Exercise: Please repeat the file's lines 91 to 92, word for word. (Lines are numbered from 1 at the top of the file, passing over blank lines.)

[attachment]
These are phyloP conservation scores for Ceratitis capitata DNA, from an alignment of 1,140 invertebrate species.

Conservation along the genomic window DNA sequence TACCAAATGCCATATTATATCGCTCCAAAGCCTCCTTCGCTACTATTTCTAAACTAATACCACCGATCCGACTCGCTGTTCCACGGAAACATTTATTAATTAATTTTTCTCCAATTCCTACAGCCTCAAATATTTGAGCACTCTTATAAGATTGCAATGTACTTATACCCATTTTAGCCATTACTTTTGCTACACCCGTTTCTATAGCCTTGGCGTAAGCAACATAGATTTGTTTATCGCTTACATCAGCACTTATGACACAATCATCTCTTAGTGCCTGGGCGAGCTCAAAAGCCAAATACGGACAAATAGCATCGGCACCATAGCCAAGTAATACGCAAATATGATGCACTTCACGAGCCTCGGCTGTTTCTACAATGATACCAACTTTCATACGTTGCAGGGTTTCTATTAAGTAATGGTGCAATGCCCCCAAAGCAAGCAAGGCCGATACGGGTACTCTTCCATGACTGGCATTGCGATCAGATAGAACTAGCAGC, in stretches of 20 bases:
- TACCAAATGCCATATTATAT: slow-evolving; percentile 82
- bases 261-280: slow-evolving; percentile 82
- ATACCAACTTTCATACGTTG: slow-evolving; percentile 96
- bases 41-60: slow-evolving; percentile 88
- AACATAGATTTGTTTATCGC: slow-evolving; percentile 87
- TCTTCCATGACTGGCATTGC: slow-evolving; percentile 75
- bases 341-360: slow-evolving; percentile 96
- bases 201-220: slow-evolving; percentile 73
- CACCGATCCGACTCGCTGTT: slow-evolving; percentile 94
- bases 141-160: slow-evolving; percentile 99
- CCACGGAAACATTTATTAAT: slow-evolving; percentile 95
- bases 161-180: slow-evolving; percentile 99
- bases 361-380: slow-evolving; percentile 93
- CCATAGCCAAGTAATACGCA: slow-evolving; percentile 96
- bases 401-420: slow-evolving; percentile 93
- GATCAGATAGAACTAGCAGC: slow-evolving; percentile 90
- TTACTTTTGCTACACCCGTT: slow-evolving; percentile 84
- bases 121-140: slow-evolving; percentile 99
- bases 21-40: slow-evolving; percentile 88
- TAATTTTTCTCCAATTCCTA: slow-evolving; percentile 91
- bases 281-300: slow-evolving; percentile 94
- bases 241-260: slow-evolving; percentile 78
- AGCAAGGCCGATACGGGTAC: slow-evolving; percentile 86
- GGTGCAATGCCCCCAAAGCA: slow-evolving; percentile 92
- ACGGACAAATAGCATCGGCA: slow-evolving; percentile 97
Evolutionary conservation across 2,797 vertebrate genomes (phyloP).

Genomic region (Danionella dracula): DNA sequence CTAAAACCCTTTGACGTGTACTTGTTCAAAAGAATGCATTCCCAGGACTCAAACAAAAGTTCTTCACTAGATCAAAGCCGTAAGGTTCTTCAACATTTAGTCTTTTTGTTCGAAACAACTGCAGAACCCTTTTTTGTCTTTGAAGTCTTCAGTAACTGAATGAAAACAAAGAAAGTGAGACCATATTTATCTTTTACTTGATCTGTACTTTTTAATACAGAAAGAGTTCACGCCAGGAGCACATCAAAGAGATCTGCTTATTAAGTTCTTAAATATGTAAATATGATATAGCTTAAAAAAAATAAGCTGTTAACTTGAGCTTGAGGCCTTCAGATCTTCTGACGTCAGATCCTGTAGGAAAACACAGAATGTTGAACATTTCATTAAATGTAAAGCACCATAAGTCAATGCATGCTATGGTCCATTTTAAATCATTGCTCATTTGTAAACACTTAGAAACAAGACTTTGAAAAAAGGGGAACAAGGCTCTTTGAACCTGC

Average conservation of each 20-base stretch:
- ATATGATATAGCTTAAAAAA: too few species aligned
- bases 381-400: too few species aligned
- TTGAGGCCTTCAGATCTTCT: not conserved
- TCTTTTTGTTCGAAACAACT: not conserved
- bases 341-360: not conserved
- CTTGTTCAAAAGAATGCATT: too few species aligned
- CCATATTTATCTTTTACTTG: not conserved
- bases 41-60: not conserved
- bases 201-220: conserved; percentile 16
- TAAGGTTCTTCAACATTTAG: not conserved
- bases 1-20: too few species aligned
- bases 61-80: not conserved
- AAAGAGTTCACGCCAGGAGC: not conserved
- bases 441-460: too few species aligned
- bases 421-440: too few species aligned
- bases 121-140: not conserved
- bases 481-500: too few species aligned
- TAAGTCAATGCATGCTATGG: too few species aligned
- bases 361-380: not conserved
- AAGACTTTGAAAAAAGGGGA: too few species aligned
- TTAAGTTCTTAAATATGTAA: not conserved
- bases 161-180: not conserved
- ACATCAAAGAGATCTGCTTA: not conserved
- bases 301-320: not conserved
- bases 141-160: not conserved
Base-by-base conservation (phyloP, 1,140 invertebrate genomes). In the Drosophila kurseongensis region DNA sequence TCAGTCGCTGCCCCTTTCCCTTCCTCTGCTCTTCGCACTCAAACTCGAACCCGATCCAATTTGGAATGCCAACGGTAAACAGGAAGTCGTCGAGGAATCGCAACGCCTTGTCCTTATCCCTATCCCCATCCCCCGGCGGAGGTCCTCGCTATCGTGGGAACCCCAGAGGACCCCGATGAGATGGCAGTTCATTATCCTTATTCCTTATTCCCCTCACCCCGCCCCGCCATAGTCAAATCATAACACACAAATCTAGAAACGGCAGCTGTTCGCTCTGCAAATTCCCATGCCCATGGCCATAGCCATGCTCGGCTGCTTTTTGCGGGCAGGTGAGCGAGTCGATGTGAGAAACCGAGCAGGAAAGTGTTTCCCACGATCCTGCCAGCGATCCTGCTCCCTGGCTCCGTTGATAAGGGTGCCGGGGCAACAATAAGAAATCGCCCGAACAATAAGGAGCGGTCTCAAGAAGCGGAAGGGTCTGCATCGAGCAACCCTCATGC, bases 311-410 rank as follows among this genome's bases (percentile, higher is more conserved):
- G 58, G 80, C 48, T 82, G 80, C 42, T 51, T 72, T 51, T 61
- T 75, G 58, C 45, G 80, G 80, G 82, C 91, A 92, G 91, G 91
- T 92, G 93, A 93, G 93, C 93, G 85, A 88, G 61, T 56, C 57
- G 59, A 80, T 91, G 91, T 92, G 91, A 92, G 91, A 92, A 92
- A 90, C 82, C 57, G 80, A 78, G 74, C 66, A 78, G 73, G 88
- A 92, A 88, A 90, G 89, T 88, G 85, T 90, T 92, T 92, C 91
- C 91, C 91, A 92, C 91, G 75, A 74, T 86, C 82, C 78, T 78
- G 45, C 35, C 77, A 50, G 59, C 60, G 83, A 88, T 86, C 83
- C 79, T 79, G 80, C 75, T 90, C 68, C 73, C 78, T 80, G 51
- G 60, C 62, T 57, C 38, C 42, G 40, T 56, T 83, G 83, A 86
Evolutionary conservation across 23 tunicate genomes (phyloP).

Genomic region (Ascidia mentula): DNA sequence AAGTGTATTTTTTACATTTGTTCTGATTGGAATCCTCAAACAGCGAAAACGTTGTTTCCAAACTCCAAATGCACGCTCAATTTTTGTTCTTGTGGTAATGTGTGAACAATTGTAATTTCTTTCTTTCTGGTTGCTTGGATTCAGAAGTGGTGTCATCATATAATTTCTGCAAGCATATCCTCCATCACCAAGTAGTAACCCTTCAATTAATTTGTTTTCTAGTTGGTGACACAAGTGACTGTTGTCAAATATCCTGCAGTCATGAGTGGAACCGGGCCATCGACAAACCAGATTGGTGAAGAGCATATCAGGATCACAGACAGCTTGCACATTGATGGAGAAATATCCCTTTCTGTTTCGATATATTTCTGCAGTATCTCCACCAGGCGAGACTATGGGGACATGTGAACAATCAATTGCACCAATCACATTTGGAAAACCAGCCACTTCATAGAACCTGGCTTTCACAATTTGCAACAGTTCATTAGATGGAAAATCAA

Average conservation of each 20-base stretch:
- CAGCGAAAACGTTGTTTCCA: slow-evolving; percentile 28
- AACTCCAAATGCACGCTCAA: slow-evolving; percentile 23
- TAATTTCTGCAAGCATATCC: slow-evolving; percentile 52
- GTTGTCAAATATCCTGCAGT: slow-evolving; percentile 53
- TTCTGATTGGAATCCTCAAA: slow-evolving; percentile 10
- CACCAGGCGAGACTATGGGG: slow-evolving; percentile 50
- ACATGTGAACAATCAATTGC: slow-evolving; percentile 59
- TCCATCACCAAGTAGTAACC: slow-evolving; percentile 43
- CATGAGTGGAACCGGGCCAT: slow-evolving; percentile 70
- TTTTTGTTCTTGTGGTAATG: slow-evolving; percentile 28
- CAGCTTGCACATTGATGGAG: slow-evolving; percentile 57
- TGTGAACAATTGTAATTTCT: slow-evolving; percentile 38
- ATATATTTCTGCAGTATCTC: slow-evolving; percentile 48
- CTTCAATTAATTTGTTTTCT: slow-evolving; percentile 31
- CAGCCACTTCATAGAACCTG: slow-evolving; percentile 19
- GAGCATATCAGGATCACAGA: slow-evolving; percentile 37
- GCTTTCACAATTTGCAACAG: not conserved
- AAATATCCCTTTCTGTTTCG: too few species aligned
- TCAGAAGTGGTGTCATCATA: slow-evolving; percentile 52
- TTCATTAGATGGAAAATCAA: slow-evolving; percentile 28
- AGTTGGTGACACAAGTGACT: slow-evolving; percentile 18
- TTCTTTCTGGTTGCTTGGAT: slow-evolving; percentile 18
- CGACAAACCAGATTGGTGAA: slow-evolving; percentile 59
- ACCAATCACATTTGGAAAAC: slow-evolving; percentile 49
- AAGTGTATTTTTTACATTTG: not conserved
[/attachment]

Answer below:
- TTCTTTCTGGTTGCTTGGAT: slow-evolving; percentile 18
- CGACAAACCAGATTGGTGAA: slow-evolving; percentile 59